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Common Core State Standards (CCSS) are academic guidelines detailing what students are expected to learn in English, history/social studies, science and technical subjects, and math.
CCSS was developed by Achieve Inc., a private, nonprofit organization located in Washington, D.C. Achieve Inc. joined with other private organizations to create the American Diploma Project (ADP). The goal of the ADP and CCSS was to prepare students to enter higher education or the workforce. The Department of Education closely aligned acquiring waivers from the No Child Left Behind program with the adoption of CCSS, and federal funding was offered as an incentive for states to embrace CCSS.
Most likely. Since 46 states originally adopted Common Core, many publishing companies now draft their content to align with CCSS. Because of this, you will often find Common Core-aligned materials even in private and faith-based schools that did not adopt Common Core. Unless parents homeschool or know to ask their schools about the instructional materials used, it is likely that CCSS has already had some impact on your child’s education.
According to the Common Core website, “Forty-three states, the District of Columbia, four territories, and the Department of Defense Education Activity have adopted the Common Core State Standards.” Alaska, Indiana, Nebraska, Oklahoma, Texas, and Virginia are the only states that have not implemented CCSS. However, see above for how your school may still be impacted via textbooks, etc…
Supporters of Common Core argue that it is not a national curriculum because each state can choose whether or not to implement it. However, states do receive financial incentives if they choose to adopt CCSS. Additionally, although the standards can be modified by each state, these modifications are limited to adding content. States must otherwise use the national standards and may not delete any content.
While the Common Core website denies that data collection is required with the implementation of CCSS, the Department of Education has overtly encouraged the collection of student data from preschool to the workforce.
“We want to see more states build comprehensive systems that track students from pre-K through college and then link school data to workforce data. We want to know whether Johnny participated in an early learning program and completed college on time and whether those things have any bearing on his earnings as an adult.”
– Arne Duncan, Former Secretary of Education | June 8, 2009
Whether directly or indirectly, Common Core does have ties to the collection of public school students’ sensitive data, potentially including information on health records, family income, grades, and religious affiliation. While the purposes of this data collection may sound noble, the actual use of this data should be concerning to a family.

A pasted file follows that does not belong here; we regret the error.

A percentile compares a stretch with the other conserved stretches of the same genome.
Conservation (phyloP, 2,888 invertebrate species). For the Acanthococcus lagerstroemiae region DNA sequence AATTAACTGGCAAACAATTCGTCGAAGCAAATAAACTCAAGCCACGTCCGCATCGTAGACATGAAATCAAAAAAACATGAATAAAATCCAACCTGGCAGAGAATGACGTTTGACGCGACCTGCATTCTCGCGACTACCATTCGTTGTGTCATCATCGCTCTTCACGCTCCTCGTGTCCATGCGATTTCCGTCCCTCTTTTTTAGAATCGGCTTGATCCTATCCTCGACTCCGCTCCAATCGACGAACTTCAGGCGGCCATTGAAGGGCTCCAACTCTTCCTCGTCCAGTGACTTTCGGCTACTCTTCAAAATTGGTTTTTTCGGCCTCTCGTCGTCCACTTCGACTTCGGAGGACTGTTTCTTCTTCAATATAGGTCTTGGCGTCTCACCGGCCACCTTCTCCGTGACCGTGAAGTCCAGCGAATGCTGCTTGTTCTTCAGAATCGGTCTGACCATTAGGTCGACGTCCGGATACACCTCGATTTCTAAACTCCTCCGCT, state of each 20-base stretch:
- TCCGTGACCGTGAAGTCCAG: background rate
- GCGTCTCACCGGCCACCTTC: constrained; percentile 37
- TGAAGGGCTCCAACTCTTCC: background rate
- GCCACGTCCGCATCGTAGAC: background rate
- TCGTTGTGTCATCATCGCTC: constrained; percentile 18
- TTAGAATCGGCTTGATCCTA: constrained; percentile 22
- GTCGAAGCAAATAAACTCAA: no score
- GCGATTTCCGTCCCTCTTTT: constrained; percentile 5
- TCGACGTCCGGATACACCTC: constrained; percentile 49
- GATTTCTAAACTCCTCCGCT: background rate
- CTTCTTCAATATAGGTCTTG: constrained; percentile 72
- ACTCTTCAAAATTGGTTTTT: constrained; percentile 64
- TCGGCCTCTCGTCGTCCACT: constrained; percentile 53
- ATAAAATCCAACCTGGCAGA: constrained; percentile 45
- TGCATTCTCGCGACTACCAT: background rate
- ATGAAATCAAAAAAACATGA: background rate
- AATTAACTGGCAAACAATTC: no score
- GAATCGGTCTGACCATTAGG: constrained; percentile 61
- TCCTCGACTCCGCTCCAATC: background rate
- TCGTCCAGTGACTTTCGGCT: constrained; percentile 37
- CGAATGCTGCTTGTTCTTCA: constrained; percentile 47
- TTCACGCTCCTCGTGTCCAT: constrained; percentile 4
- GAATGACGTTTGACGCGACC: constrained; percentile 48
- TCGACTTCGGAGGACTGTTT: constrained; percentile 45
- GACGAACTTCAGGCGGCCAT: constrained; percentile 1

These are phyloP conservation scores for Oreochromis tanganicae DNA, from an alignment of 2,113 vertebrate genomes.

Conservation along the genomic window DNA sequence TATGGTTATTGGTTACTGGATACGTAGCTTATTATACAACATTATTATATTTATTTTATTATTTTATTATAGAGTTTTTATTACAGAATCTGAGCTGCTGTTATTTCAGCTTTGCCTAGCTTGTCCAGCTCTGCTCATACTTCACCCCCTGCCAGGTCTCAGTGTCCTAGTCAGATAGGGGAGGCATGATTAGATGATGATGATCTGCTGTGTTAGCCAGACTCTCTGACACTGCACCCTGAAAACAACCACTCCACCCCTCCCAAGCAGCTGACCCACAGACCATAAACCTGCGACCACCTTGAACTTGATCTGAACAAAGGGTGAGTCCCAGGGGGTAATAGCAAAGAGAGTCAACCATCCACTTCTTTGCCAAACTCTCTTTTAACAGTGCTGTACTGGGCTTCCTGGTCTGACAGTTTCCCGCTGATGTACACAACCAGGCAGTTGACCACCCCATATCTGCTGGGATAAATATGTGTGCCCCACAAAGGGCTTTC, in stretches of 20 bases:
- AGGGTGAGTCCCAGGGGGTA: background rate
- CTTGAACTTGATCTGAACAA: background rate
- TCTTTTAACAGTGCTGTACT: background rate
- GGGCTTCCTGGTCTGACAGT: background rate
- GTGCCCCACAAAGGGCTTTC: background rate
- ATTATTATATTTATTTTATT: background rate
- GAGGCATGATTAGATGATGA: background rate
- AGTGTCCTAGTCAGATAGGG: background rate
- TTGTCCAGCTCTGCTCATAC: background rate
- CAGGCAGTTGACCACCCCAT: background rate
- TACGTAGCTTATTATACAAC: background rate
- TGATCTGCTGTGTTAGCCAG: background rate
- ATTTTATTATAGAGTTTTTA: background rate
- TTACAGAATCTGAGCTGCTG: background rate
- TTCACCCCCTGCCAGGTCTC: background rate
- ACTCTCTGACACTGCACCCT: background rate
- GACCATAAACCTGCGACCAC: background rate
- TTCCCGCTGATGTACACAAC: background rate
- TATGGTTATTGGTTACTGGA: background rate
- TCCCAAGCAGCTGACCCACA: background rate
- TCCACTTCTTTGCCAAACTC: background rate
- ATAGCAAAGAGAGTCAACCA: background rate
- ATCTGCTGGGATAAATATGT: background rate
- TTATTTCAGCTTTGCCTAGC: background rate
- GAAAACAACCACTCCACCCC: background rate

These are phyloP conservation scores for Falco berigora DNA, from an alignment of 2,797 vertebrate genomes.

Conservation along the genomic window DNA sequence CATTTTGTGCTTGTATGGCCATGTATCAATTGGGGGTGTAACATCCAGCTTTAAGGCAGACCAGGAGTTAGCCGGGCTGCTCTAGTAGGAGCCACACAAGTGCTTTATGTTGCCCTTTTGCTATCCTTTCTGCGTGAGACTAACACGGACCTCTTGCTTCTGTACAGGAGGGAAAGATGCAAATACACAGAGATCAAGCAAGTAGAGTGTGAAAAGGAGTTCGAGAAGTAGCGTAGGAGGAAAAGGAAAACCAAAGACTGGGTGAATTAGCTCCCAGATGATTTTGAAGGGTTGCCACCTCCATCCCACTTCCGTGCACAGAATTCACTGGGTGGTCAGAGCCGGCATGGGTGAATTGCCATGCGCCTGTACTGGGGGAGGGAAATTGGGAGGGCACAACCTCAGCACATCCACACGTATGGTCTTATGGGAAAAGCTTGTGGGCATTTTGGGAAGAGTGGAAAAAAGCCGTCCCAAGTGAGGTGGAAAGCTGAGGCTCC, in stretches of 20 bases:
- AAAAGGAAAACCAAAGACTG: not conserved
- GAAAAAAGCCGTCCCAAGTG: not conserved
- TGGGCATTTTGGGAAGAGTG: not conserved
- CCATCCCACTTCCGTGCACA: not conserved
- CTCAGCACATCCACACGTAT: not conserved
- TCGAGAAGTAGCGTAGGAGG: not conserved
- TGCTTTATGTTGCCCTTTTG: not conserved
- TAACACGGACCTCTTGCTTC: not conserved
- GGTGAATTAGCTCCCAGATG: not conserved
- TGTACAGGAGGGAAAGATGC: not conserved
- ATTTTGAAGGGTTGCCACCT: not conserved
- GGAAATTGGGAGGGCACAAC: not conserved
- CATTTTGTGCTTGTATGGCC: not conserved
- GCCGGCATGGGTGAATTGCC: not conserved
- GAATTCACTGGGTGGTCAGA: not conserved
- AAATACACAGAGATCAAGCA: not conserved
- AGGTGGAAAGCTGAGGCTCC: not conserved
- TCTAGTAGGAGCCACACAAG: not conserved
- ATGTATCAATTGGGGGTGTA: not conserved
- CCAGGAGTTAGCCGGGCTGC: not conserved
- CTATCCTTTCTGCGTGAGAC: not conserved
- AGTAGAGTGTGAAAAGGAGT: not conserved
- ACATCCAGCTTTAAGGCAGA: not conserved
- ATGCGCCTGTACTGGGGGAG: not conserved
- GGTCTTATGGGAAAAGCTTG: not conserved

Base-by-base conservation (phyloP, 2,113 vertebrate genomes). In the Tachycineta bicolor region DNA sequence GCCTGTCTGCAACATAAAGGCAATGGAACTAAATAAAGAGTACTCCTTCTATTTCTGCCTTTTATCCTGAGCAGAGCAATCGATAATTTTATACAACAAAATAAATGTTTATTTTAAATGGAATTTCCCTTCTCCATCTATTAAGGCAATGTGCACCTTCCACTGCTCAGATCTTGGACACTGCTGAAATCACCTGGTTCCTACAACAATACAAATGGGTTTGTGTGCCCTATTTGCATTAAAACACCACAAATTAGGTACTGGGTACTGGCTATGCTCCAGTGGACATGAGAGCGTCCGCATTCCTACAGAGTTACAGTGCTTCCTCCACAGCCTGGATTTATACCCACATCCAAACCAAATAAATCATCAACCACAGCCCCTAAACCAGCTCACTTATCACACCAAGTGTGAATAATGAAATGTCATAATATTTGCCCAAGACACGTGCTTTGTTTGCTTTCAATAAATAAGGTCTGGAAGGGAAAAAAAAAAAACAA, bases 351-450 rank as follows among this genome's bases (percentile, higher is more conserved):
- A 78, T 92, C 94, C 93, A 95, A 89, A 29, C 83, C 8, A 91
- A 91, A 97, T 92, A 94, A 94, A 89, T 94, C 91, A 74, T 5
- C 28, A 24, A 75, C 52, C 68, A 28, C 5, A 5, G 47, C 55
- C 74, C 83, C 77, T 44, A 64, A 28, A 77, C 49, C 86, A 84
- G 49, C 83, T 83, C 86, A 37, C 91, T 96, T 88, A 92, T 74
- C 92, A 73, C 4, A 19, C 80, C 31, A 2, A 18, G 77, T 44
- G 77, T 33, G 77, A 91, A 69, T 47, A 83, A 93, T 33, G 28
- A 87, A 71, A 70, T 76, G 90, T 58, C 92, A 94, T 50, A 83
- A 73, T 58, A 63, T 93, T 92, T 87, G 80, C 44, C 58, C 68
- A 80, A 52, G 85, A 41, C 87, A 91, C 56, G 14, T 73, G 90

Yes, prior to taking control as the new CEO of the College Board — which publishes both the ACT and SAT — David Coleman was one of the creators of Common Core. By rewriting both the ACT and the SAT to align with CCSS, the College Board is testing all students who wish to attend a university on Common Core content and methodologies. The new tests are written to, “require a different method of perceiving a math problem,” according to Jed Applerouth, an educational innovator with a Ph.D. in educational psychology. Applerouth continued his assessment by saying: “Students who are well versed in the logic and language of the current SAT may, in fact, struggle on the new SAT because of their training. If you are looking for the standard setup — find the relevant info in the problem, structure the work left to right, top to bottom, and solve — you may be scratching your head, wondering how to proceed when facing these new kinds of problems. Students trained on the current SAT will have to unlearn strategies to succeed on the new SAT.”
The academic rigor and excellence of CCSS have not been fully backed by seasoned educators. Sandra Stotsky, a nationally recognized English language arts expert, was asked to sit on the validation committee to review Common Core’s English language arts standards. She ultimately refused to endorse CCSS because she believed that “they were not research-based,” and “they were not rigorous.” James Milgram, professor emeritus of mathematics at Stanford University, served on the validation committee to review the math standards. He also refused to endorse CCSS and stated, “there is significant international evidence that major parts of the standards will not work.”
By promoting the adoption of CCSS, the government is (knowingly or unknowingly) establishing CCSS as a national curriculum. This promotion could be concerning since having the government mandate a national education curriculum has historically been problematic and presents a conflict of interest.
Parents who are concerned with their child’s education being negatively affected by CCSS may be overwhelmed by trying to find an alternative curriculum, but there is an option available. Liberty University Online Academy (LUOA) provides quality, Christ-centered online education for grades K-12. With an emphasis on individualized learning, coursework is tailored to fit your child’s unique academic needs. Lessons for online classes are interactive and designed to stimulate your student’s interest, engage them in the learning process, and capture their imagination. Although coursework promotes self-instruction, parental guidance is essential.
Since the faith perspective of a school is important, LUOA teaches all classes from a Christian worldview. LUOA offers the best of homeschool, private school, and Bible-based education all rolled into one.